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Civil Litigation - Evidence at Trial [R53]

. Soave v. Stahle Construction Inc.

In Soave v. Stahle Construction Inc. (Ont CA, 2023) the Court of Appeal considered an issue involving R30.08(1) ['Failure to Disclose or Produce Document'] and R53.08(1) ['Evidence Admissible only with Leave']:
[13] Rule 30.08(1)(a) of the Rules of Civil Procedure, R.R.O. 1990, Reg. 194, provides that, where a party fails to disclose a document in its affidavit of documents and the document is favourable to that party, the document can only be introduced at trial with leave of the court. Rule 53.08(1) sets out the test for granting leave in such circumstances, and it requires that the court be satisfied that (a) there is a reasonable explanation for the delay and (b) the admission of the document (i) will not cause prejudice that cannot be compensated by costs or an adjournment and that (ii) it will not cause undue delay of the trial.

[14] This court owes significant deference to the trial judge’s exercise of her discretion in deciding whether to admit the Great West Life policy: 1162740 Ontario Limited v. Pingue, 2017 ONCA 583, at para. 13.

[15] While the trial judge did not explicitly refer to the test under r. 53.08(1) of the Rules of Civil Procedure, it is evident that she considered the relevant factors and that her ruling was supported by the record before her. Specifically, she considered the issue of prejudice when she referred to trial fairness and Stahle’s failure to disclose that it intended to rely on the Great West Life policy up to the time of Mr. Soave’s cross-examination.
. Rosehaven Homes Limited v. Aluko

In Rosehaven Homes Limited v. Aluko (Ont CA, 2022) the Court of Appeal drew a distinction between the requirements of admitting an expert report in a summary judgment motion, and admitting one at trial (under R53.03):
[8] First, the appellants argue that the motion judge erred in admitting and relying on Rosehaven’s rule 53.03 litigation expert report (“Rosehaven’s expert report”) concerning the value of the Property. Rosehaven’s expert report assessed the Property’s value at $1,510,000.00 as of April 13, 2017 and at $1,050,000.00 as of June 4, 2019 (the date of the agreement of purchase and sale under which the Property was resold). In his reasons, the motion judge observed that the appellants did not provide a litigation expert report. Rather, Mr. Aluko attached as an exhibit to his affidavit filed on the summary judgment motion a draft report obtained by one of the appellants’ prospective lenders (the “Draft Report”), which was clearly marked “Draft Copy – Not To Be Relied Upon”.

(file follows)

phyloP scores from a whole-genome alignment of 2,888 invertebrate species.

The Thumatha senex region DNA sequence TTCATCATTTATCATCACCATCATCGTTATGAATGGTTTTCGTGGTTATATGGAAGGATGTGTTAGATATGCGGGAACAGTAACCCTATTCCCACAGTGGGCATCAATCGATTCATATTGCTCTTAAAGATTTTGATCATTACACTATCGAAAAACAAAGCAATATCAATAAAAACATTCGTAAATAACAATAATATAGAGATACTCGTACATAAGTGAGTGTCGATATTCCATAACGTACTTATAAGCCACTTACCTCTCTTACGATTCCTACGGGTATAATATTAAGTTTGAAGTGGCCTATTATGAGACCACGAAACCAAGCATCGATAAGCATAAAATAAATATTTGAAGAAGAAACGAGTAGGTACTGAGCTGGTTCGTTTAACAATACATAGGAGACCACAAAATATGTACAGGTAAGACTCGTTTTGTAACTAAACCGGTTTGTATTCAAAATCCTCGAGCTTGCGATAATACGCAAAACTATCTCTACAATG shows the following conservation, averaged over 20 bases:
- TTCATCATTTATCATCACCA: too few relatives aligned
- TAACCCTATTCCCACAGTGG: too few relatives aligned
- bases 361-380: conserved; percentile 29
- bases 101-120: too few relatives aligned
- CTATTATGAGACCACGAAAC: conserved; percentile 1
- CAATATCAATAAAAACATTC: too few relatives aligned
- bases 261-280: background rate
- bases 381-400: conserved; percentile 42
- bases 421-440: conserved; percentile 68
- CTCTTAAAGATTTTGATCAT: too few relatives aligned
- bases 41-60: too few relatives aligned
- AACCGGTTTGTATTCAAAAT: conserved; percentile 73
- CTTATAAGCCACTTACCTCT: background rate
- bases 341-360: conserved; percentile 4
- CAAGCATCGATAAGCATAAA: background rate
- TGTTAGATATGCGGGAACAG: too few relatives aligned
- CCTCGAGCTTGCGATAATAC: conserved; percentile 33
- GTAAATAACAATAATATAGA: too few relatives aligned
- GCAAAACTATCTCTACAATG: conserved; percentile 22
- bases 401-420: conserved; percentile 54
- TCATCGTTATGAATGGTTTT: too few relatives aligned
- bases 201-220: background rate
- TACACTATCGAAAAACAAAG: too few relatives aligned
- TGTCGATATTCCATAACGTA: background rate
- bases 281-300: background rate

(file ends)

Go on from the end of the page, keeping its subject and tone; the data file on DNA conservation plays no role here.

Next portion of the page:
[9] Beginning with the admissibility issue, the appellants argue that rule 53.03 governs the exchange of expert reports prepared for trial. Relying on Karami v. Kovari, 2019 ONSC 637, at para. 29, they say the motion judge erred in admitting Rosehaven’s expert report on a summary judgment motion. In addition, the appellants point out that the author of Rosehaven’s expert report failed to sign a Form 53 Acknowledgment of Expert’s Duty and failed to enumerate the instructions received from Rosehaven concerning preparation of the report. The appellants say these are mandatory requirements prescribed by rule 53.03(2.1) to support the admissibility of a litigation expert’s report.

[10] We are not persuaded that the motion judge erred in admitting Rosehaven’s expert report as evidence on the summary judgment motion. Rosehaven’s expert report was appended as an exhibit to an affidavit sworn by one of its co-authors. The deponent stated: “I confirm that I adopt and agree with the contents of the Reports[2] as drafted.”

[11] The fact that rule 53.03 sets out rules for the exchange of expert reports for the purposes of a trial does not undermine the ability of a party to introduce expert evidence on a motion, provided that the rules relating to the admissibility of evidence, in general, and expert evidence, in particular, are respected. This case is distinguishable from Karami, because, in that case, the expert’s report was not verified by an affidavit from the expert. Moreover, the motion judge in Karami was not satisfied that the expert had been properly qualified: Karami, at paras. 27 and 29.
. McDonald v. Toronto-Dominion Bank

In McDonald v. Toronto-Dominion Bank (Ont CA, 2022) the Court of Appeal considers application of R53.07 ['Calling Adverse Party as Witness']:
Issue #3: Did the trial judge err in interpreting and applying r. 53.07 of the Rules of Civil Procedure, resulting in trial unfairness?